Ortega congratulates Solis on win

Costa Rica's president-elect calls Nicaragua an 'uncomfortable neighbor'

Costa Rica's president-elect Luis Guillermo Solis


Costa Rican president-elect Luis Guillermo Solis

(posted April 9, 12:30 pm) — Nicaragua President Daniel Ortega on Monday sent a congratulatory letter to Costa Rican president-elect Luis Guillermo Solís, who earlier this week called Nicaragua an “uncomfortable neighbor.”

Ortega acknowledged Solís’ concerns about the strained relations between the two countries, but congratulated him anyway.

“We are happy that they held elections in Costa Rica in peace and tranquility,” Ortega said Monday night. “Costa Rica now has a president-elect, and we are happy and congratulate the people of Costa Rica and congratulate the president-elect. And we understand that the president-elect thinks there aren’t conditions to normalize political and diplomatic relations between our countries.”

Ortega said the border problems between the two countries will be resolved in the International Court of Justice, but the ongoing litigation “shouldn’t stop the established political and diplomatic dialogue between Costa Rica and Nicaragua.”

“We are brother countries. Thousands of Nicaraguans work in Costa Rica; it’s an indispensable work force for the Costa Rican economy,” Ortega said.

Solís, who will not visit Nicaragua on his victory tour of Central America but said he will invite Ortega to his inauguration, said he doesn’t expect to have a chummy relationship with the Sandinista president. Still, Solís says he hopes the political tensions between Managua and San José don’t affect Nicaraguan and Costa Rican citizens.

“Nicaragua and Costa Rica, as neighboring countries, need to have a relationship that doesn’t include any grounds for divorce,” Solís said in a recent interview with Radio Caracol.

“As president, I won’t get closer to the government of President Daniel Ortega, but relations are not ruptured, nor should they be,” Solís added. “We should keep in mind the ties that exist between our countries, but Nicaragua was an aggressor in Costa Rican territory; they invaded and we are asking that they are punished on an international level.”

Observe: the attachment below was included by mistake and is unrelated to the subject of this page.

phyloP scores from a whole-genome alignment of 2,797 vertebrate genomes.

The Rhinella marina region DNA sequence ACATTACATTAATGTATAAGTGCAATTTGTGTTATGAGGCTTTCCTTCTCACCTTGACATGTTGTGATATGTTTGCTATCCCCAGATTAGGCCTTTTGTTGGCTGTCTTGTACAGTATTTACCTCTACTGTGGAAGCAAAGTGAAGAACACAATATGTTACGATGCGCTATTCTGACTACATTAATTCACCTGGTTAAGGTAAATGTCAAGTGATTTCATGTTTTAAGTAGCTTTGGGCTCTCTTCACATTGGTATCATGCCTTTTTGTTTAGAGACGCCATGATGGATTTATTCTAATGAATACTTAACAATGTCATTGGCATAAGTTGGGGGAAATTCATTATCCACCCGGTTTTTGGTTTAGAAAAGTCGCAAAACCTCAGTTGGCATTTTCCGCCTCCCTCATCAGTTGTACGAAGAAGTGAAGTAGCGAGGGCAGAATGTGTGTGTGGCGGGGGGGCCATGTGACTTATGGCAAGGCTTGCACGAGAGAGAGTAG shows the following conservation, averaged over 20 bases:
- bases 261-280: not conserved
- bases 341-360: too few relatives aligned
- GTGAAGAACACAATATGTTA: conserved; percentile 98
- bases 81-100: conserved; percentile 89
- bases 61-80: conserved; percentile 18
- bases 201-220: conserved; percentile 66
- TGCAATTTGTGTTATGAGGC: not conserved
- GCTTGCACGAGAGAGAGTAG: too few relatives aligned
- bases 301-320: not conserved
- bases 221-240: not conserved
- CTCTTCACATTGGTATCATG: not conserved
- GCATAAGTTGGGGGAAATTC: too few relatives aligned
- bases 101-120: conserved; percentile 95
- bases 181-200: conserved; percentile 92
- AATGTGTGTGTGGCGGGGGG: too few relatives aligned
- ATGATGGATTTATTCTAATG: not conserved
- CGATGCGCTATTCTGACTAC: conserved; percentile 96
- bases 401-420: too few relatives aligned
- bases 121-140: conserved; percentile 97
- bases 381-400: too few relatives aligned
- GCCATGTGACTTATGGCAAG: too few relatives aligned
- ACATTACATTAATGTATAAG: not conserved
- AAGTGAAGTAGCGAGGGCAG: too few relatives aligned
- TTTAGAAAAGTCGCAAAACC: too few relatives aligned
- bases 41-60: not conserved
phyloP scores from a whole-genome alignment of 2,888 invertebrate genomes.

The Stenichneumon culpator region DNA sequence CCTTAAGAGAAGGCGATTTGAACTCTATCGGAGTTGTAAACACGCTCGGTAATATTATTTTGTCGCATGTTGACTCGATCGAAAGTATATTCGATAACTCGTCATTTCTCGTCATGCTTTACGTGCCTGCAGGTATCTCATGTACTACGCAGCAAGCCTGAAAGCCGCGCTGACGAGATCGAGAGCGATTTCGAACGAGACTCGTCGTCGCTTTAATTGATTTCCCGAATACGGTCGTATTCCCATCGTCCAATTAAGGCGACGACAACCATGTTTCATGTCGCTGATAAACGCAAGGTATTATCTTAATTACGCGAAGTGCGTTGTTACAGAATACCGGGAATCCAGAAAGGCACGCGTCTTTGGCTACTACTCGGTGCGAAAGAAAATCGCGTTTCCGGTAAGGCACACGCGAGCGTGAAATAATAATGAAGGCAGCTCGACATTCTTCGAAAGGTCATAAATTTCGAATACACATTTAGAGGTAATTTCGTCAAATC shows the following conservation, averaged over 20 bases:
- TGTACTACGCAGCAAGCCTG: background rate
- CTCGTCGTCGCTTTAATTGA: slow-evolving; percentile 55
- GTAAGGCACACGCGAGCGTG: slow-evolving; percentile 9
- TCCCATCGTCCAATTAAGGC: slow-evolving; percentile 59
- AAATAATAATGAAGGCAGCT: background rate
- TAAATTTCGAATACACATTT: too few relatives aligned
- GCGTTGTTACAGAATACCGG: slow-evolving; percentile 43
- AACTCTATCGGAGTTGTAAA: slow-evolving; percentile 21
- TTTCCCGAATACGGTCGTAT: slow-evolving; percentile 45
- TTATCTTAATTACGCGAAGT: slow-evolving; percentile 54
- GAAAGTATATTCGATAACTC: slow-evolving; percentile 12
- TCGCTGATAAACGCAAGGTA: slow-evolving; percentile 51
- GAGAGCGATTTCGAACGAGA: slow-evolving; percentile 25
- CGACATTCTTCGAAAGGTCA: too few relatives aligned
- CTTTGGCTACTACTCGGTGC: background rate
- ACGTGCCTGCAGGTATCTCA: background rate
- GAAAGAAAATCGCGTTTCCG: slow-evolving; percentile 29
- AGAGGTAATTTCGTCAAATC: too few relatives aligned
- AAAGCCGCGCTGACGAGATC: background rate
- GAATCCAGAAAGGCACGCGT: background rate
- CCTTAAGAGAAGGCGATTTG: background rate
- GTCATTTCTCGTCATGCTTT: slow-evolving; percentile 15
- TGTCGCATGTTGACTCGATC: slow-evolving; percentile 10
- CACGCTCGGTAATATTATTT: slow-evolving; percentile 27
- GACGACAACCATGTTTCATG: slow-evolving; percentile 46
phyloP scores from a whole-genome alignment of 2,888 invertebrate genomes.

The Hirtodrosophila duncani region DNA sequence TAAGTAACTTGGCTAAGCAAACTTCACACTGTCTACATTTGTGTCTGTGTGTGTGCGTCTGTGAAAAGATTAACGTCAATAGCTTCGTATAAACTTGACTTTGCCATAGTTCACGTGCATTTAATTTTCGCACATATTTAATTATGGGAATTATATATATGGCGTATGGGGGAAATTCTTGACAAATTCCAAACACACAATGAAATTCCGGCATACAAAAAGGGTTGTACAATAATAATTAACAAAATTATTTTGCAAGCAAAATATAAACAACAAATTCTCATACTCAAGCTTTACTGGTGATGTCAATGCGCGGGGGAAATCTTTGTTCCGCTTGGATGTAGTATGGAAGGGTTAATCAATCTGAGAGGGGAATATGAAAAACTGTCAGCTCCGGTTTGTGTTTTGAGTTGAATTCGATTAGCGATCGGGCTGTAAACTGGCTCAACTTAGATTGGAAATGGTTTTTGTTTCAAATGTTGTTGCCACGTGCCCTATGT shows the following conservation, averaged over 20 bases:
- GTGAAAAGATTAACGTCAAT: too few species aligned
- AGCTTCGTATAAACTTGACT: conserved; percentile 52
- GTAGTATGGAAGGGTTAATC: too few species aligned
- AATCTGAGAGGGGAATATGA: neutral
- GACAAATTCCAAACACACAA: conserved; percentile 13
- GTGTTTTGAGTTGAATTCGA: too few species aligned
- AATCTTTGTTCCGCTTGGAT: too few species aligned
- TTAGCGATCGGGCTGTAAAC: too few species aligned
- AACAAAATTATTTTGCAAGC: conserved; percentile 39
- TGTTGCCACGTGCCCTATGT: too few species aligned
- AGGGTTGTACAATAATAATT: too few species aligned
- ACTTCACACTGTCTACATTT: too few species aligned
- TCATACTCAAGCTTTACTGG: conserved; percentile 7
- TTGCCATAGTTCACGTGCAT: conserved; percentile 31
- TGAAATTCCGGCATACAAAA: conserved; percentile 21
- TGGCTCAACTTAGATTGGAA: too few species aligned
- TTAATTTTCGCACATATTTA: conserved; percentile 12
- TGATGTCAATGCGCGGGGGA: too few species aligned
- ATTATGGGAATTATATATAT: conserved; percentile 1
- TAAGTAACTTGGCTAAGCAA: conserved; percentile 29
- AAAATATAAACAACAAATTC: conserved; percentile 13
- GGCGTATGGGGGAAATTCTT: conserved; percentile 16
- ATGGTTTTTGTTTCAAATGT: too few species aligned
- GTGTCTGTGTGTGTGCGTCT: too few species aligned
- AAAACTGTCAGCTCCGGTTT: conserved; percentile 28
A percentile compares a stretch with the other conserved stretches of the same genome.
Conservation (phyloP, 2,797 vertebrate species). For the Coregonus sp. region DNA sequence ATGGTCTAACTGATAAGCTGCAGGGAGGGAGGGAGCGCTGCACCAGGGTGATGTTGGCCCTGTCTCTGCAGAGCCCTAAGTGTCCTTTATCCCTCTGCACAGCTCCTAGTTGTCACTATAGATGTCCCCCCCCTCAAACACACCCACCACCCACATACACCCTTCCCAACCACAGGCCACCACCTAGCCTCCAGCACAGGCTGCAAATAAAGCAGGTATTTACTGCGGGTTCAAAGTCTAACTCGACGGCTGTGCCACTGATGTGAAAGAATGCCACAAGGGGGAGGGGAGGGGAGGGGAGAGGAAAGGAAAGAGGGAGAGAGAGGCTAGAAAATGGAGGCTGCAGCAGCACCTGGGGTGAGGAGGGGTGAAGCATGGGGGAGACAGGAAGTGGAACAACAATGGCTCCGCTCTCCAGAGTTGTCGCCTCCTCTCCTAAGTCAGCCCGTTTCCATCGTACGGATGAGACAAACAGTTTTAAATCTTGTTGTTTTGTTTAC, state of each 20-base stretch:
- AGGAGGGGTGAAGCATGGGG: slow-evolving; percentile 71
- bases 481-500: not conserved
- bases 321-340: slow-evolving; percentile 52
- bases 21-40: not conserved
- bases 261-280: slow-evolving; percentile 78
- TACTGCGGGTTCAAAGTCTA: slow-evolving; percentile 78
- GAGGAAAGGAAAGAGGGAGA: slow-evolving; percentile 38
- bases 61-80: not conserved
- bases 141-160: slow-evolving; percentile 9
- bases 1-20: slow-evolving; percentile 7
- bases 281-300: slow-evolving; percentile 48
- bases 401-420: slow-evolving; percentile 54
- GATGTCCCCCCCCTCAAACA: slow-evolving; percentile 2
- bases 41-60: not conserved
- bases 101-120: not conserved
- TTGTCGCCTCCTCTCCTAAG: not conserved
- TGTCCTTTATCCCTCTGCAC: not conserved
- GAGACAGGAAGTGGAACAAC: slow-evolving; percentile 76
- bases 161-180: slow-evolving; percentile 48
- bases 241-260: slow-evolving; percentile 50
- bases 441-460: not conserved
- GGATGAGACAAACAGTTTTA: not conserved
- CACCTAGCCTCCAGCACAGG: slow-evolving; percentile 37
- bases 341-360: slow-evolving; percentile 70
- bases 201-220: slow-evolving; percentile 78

• http://Playaroca.com Davecardin

    Those are two positive statements from the two presidents, seldom heard without barking and putting wedges between the two countries. It would be nice to have Ortega talking to a non Alba member with polite dialogue.

  • Ken Morris

    Yeah, I haven’t liked some of the things Solís has said about Nicaragua, but he seems a decent fellow and I hope he continues to rise to the challenge of forging better relations. Ortega apparently hopes he will too, hence the olive branch.

    While many would fault Ortega for the strained relations, and not without some justification, my opinion is that outgoing Costa Rica President Laura Chinchilla has been the problem. She reacted very poorly to the Rio San Juan controversy, going on global speaking tours to badmouth Nicaragua and even publishing a nasty anti-Nicaragua piece in the Miami Herald, but refusing to so much as talk with Ortega. At home she marched in anti-Nicaragua parades and wasted a lot of money immediately trying to build a defensive road along the river. To her credit, she never publicly expressed anti-Nica personal prejudice, but she might as well have, since her provincial nationalism fueled it. Nothing she did rose to the level of statesmanship, and most of her antics amounted to playing the whining victim against the big bad Nicaraguan wolf–who she was afraid even to talk to, even though I’m pretty sure that grownups could have sat down together and negotiated a win-win solution the first month.

    I’m sure that Ortega has dealt with clueless presidents before, but I suspect that Chinchilla baffled even him. How do you resolve an issue with someone who refuses to talk but spends all her time and money badmouthing you behind your back?

    Let’s hope Solís rises to the occassion. He needs to be tough if he’s going to negotiate with Ortega, and mostly tough enough to trust himself to handle the negotiations. Chinchilla was too weak to dare even talk.